Australian construction had a slow May, according to the Performance of Construction Index. The country dropped 4.1 points down to 46.7. A good construction month is usually past the 50 point mark. The measurements are done by an Australian company known as the Ai Group (Australia Industry).
Head of Policy for Ai Group, Peter Burn, said: "With new orders lower across all parts of the industry in May, the immediate outlook is for further weakness. There are, nevertheless, some emerging signs of a pick-up in non-mining related engineering construction with a growing pipeline of infrastructure projects."
Ai Group, however, did indicate that apartment building and commercial construction was the hardest hit with losses in the research. The group confirmed that the lack of new orders has caused the fall, and it is the most significant fall since February 2015. Australia joins Britain who is also struggling to improve the number of orders in construction.
Ai Group did, however, confirm that manufacturing in May was down by 2.4 points but remained above the 50 point comfortability barrier.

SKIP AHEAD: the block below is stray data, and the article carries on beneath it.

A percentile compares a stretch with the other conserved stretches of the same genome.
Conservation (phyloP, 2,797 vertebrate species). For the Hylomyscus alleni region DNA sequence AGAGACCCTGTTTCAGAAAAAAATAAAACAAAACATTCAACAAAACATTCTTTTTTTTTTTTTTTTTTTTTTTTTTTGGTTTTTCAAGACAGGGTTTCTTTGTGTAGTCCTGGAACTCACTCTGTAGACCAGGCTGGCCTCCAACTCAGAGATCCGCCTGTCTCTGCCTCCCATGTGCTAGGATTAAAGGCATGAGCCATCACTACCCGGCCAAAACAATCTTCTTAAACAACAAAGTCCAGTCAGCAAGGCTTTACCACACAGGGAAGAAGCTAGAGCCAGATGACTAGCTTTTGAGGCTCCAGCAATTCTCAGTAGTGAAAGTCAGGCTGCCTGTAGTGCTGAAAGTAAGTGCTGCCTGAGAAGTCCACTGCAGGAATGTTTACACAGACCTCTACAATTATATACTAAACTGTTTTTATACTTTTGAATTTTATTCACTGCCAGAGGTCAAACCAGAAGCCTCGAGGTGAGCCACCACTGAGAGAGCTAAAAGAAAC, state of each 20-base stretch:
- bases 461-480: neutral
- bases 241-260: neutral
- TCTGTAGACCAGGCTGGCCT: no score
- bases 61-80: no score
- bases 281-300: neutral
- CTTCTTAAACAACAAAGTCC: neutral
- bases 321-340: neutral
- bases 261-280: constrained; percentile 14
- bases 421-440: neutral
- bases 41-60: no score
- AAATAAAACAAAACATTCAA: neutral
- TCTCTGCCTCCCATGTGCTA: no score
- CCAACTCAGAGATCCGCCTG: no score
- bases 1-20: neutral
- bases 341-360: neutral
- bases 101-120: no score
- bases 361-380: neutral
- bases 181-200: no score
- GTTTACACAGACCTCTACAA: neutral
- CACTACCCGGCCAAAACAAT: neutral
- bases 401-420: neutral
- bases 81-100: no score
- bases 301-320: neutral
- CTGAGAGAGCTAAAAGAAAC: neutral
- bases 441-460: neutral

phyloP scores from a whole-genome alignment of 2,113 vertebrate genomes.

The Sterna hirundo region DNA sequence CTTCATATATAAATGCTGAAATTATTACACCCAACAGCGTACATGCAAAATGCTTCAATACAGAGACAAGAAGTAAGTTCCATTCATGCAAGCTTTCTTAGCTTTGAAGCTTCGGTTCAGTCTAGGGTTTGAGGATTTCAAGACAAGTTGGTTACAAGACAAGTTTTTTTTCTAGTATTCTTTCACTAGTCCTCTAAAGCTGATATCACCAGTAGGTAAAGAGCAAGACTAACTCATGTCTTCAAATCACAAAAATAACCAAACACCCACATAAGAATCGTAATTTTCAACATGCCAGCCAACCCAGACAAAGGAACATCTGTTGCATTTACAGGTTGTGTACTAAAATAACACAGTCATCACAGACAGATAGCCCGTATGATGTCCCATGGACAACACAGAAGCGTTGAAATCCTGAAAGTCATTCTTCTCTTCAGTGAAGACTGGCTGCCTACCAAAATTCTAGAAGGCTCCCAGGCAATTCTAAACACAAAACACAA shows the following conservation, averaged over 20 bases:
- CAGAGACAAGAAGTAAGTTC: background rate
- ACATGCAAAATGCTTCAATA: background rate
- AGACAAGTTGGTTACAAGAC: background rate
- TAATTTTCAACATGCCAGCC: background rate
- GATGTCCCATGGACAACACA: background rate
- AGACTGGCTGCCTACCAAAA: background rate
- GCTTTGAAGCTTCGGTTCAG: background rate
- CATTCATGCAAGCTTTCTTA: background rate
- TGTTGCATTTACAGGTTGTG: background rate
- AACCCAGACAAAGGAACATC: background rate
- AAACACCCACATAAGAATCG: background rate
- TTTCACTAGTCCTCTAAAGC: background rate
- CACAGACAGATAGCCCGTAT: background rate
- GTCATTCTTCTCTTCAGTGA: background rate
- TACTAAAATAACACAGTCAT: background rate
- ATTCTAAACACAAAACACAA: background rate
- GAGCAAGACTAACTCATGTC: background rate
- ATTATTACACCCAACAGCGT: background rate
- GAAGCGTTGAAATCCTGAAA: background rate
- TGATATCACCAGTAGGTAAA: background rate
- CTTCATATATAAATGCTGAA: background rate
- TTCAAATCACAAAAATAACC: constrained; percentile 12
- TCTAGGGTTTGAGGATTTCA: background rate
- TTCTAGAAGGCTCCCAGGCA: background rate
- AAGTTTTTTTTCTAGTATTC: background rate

Interestingly, British manufacturing might be improving despite subpar construction numbers due to the impending EU Referendum. It is a slow improvement due to the numbers that turned for the worst during the first quarter of the year.
EEF chief economist, Lee Hopley, spoke to Reuters, saying: "While all of this suggests that manufacturing is coming out of the mire of the past 18 months, even a decent six months in the latter part of the year will still leave output broadly flat over 2016 as a whole. If however a vote to leave the EU, we can expect a very significant period of political and economic uncertainty which will see the sector facing uncharted waters for some time to come."
So, if Britain exits the EU it would damage the improvement that manufacturing is currently seeing. If true, this would mean even more losses of jobs in the manufacturing industry which has already lost 385,500 since 2008, a study confirmed.